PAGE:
Healthy Habits of Successful Athletes
Student-athletes who develop healthy habits see their endurance and performance increase, with fewer potential injuries. Plus, they typically experience greater success in the classroom.
It’s essential that they are mindful of what they eat and drink before, during, and after competition. And while it may seem like a tall task to get teenagers to eat healthily, you’ll develop champions for life with these eight healthy habits of successful athletes.
1. Stay Hydrated
Proper hydration is critical to maintaining peak competitive levels. Unfortunately, most high school athletes arrive at games and practices inadequately hydrated, which can lead to cramping, heat illness, and heat stroke.
- Aim for 32 ounces of water in the 3 hours before practices/games; consume 16 ounces one hour beforehand.
- Drink 10 to 12 ounces during water breaks.
- Plan on 32 ounces within a few hours after practice, more for extra sweaty workouts.
- Sports drinks are appropriate for hard practices over 90 minutes, in extreme heat, or during competitions where athletes can’t drink enough water between games.
2. Eat Three Square Meals a Day
Good nutrition fuels great athletic performance. And some of the best advice has stood the test of time. Meals should include a variety of fruits and vegetables, low-fat dairy, and protein.
- Your plate should have 50% vegetables, 25% carbs, and 25% protein.
- Avoid quick (empty) carbs before early morning practices or games; add protein.
3. Pre-fuel for Success
Ensure your athletes get easily digestible food for quick energy one hour before competition, especially if they haven’t eaten since lunch or have practice after school. Real fruit, GoGo Squeez® AppleApple, carrots, pretzels, granola bars, or trail mix make great snacks.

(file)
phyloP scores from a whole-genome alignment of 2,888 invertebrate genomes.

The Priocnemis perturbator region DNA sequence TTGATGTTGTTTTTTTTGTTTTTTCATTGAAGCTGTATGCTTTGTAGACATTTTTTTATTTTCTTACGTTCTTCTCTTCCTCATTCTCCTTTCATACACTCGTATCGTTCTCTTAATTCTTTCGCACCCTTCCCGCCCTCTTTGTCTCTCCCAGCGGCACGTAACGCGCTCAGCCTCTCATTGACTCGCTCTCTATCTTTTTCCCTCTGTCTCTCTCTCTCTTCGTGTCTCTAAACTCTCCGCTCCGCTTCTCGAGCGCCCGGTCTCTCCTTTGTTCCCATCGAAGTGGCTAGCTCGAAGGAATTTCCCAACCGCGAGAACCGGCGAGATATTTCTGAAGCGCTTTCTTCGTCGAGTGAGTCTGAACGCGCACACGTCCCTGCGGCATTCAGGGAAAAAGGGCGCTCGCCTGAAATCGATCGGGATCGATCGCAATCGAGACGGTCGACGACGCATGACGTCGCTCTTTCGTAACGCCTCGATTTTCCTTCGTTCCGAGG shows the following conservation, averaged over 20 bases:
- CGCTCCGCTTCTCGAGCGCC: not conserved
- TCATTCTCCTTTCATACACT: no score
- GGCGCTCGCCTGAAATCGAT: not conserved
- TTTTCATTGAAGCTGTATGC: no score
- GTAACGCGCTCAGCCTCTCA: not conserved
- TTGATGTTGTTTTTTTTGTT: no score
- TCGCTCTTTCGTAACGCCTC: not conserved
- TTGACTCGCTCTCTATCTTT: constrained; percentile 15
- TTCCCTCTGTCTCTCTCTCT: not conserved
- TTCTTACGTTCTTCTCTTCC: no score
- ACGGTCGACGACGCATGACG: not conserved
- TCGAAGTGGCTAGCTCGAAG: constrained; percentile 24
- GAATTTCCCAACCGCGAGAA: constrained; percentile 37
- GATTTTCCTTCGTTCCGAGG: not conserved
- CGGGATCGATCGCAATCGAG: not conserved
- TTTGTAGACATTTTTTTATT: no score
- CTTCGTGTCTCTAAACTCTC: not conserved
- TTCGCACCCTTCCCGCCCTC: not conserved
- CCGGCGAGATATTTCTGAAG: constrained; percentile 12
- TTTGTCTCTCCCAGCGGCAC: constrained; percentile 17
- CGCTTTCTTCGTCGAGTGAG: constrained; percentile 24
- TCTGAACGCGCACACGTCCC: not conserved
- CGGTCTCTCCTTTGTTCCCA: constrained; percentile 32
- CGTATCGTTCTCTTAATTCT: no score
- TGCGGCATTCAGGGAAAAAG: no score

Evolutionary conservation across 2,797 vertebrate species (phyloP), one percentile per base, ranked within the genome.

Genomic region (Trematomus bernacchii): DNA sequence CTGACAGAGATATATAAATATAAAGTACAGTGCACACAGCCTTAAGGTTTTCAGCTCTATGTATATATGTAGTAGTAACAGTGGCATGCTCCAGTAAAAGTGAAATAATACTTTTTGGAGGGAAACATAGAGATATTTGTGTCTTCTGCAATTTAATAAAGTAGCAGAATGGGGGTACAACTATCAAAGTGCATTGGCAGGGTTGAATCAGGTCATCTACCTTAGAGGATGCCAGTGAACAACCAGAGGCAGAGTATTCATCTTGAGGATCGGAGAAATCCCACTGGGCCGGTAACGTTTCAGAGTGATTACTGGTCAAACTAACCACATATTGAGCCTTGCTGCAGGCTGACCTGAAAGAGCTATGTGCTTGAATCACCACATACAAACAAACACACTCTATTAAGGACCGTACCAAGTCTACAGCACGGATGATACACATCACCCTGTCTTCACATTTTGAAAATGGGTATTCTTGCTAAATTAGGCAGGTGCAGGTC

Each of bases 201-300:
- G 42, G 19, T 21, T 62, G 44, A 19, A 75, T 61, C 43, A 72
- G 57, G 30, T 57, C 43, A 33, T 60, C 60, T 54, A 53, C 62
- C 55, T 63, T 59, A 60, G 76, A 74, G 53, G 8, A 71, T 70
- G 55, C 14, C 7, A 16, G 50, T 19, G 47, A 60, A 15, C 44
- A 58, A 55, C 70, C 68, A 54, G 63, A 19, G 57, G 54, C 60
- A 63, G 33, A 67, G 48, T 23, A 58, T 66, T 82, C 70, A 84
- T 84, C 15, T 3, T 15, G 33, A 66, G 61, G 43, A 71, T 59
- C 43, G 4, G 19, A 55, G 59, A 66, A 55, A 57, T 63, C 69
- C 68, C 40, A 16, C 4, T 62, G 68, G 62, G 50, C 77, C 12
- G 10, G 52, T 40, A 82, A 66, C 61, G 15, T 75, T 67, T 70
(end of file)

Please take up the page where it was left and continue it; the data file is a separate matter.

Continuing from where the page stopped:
4. Refuel for Recovery
Athletes need protein and carbs to replenish their muscles within 30 minutes of completing their workout. So, a high-protein snack in their backpack to eat on the way home is a smart idea. Refuel foods include trail mix, Kind bars, nuts and fruit, a peanut butter and banana sandwich, cheese sticks, low-sugar yogurt, and protein bars.
5. Eating during Competition
When the time between events is tight, athletes need easily digestible foods like grain, produce, and protein. Snacks like bananas, banana chips, raisins, apple squeezes, pretzels, orange slices, sandwiches with vegetables, and water (don’t forget water!). Avoid greasy and heavy concession stand foods, even though they are convenient and tempting.
6. Get a Good Night’s Sleep
Sleep is critical for muscle repair, growth, and improved brain function. It leads to better reaction time, memory, mood, and grades. Truly, a win-win.
- Avoid caffeinated drinks six hours before bedtime.
- Aim for at least eight hours in a cool, dark bedroom.
- Turn off electronics an hour before going to sleep.
- Put the phone in a different room (this one is difficult for most people!).
- Plan ahead for early practices/games.
7. Prevent Injuries
Since teenagers are still growing, they are more prone to sports injuries. So, you’ll want to ensure everyone’s equipment is correctly fitted and practice stretching before any strenuous activity with an appropriate cool-down routine.
8. Manage Stress
Encourage your athletes to find balance across sports, school, and social life so they do not feel overwhelmed. Emphasize proper nutrition, sleep habits, and stress relief techniques to help develop strong coping skills. These are skills that will serve them for the rest of their lives.
Game One wishes you and your athletes good health and success this season. We are all about inspiring and elevating your team’s spirit, identity, and GO power.
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